Sources: Occupational Safety and Health Administration; CP staff
By Don Marsh
Upon the 40th anniversary of their agency’s establishment—April 28, 1971—OSHA officials assess benchmarks their offices and state partners have attained with the efforts of employers, unions, safety & health professionals, and workplace advocates:
- On-the-job fatalities dropped from an estimated 14,000 in 1970 to 4,340 in 2009. That reduction accompanies a near doubling of U.S. employment, to 130 million-plus workers on more than 7.2 million worksites, during the 40-year window.
- Reported serious workplace injury and illness rates per 100 workers have declined from 11 in 1972 to 3.6 in 2009.
- Standards for workplace exposures, including those for trenching, machine guarding, asbestos, benzene, lead, and bloodborne pathogens have prevented countless work-related injuries, illnesses and deaths.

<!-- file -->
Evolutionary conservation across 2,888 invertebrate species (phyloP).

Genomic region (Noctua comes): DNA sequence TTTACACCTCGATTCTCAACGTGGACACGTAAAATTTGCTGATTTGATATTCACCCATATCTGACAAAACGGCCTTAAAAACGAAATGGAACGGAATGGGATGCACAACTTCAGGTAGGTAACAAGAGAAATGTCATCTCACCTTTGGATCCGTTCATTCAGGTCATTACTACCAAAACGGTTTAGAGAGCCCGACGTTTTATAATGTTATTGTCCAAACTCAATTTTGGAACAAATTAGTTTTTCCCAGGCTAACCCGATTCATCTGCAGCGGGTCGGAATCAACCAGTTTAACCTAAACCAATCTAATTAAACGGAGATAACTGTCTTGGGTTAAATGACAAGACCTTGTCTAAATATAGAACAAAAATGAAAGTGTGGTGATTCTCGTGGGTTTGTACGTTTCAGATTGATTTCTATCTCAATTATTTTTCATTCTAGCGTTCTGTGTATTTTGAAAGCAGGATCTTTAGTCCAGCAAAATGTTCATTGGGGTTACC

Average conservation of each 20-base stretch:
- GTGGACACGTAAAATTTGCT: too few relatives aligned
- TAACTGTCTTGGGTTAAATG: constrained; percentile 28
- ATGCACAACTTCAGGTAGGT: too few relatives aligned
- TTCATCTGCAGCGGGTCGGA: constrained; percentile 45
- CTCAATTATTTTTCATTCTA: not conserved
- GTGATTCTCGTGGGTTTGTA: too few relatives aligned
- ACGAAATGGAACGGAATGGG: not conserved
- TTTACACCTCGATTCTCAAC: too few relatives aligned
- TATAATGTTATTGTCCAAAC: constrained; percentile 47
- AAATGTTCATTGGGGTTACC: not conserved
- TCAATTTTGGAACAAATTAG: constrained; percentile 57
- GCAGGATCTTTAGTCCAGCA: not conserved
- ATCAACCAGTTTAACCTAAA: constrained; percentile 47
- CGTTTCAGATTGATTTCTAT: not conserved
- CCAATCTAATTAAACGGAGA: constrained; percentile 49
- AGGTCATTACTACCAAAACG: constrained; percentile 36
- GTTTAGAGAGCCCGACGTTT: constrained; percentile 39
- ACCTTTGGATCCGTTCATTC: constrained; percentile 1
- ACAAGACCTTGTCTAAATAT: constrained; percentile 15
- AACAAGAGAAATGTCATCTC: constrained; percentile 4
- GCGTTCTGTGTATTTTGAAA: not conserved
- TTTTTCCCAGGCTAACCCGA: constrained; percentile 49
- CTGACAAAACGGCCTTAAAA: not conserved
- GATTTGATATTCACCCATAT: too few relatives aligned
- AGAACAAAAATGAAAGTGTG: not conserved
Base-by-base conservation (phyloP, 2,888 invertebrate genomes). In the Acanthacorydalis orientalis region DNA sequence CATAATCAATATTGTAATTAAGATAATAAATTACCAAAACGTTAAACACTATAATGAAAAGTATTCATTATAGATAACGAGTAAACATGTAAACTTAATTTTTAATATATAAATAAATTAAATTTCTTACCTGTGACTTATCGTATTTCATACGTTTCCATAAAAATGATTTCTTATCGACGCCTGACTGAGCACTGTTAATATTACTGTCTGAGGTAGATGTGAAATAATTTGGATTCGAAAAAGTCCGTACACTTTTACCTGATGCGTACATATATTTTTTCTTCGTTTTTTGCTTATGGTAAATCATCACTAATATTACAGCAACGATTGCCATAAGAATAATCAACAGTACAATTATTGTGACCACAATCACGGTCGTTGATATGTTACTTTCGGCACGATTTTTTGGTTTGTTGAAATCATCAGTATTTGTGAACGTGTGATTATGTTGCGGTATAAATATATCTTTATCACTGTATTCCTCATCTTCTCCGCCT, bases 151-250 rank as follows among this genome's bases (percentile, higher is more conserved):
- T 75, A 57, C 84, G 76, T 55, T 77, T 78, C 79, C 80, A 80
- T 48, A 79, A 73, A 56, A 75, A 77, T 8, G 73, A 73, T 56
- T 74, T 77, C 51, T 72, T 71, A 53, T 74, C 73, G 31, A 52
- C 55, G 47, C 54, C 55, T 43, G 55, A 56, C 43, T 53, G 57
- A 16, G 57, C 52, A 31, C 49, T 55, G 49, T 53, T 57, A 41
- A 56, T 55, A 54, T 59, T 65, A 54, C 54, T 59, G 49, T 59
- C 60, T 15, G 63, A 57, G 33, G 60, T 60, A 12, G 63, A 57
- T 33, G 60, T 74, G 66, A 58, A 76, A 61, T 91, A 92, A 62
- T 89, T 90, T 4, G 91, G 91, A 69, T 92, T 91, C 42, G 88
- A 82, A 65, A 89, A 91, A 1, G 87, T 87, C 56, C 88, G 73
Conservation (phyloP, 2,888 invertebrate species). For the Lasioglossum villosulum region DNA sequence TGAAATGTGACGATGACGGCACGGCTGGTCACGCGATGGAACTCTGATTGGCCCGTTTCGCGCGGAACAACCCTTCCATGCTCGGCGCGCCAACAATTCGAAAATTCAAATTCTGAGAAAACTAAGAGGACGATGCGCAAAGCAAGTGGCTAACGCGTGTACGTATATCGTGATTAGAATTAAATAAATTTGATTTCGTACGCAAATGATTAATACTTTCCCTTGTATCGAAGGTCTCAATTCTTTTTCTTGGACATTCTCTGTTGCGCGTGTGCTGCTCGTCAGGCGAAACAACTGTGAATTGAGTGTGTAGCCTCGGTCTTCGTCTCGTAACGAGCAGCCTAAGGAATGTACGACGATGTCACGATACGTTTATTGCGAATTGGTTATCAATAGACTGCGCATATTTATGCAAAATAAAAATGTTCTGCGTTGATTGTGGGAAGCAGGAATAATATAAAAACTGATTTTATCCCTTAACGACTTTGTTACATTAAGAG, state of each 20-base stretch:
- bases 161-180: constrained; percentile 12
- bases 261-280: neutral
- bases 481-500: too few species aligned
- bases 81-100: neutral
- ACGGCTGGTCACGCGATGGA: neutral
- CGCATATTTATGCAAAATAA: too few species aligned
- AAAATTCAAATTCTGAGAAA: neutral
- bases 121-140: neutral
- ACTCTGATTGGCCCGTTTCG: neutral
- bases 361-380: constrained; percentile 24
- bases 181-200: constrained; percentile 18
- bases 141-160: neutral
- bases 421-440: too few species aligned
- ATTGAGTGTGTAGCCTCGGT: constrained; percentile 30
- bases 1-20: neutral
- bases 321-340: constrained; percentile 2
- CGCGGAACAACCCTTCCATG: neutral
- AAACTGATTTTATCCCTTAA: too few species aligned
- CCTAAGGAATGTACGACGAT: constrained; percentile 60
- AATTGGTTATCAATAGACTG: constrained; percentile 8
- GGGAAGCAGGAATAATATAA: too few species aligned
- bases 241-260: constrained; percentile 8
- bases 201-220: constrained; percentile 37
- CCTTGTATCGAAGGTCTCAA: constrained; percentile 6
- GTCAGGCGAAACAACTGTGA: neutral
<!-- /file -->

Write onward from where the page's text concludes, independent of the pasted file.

OSHA’s rise within the Department of Labor followed President Richard Nixon’s signing of the Occupational Safety and Health Act in December 1970. A timeline of agency standards and milestones affecting concrete plant operations and construction sites includes: 1972, Construction Safety; 1975, On-site Consultation Program for Small Businesses; 1978, Susan Harwood Training and Education Grants; 1981, Hearing Conservation; 1982, Voluntary Protection Programs; 1989, Safety & Health Program Management Guidelines, Lockout/Tagout, and Excavation and Trenching Operations; 1993, Confined Spaces; 1994, Fall Protection in Construction; 1996, Construction Scaffold Safety; 2001, Steel Erection; and, 2010, Cranes and Derricks.
The 1971-2011 timeline also references major natural disasters to which the agency responded, along with (non-transportation) accidents that led to tightening of workplace safety standards. Two timeline accidents involved concrete structures: April 23, 1987, L’Ambiance Plaza Collapse, Bridgeport, Conn., “lift slab” failure kills 28 workers; April 27, 1978, Willow Island, W.V., power plant cooling tower construction scaffold collapse claims 51, becoming the worst construction disaster in U.S. history.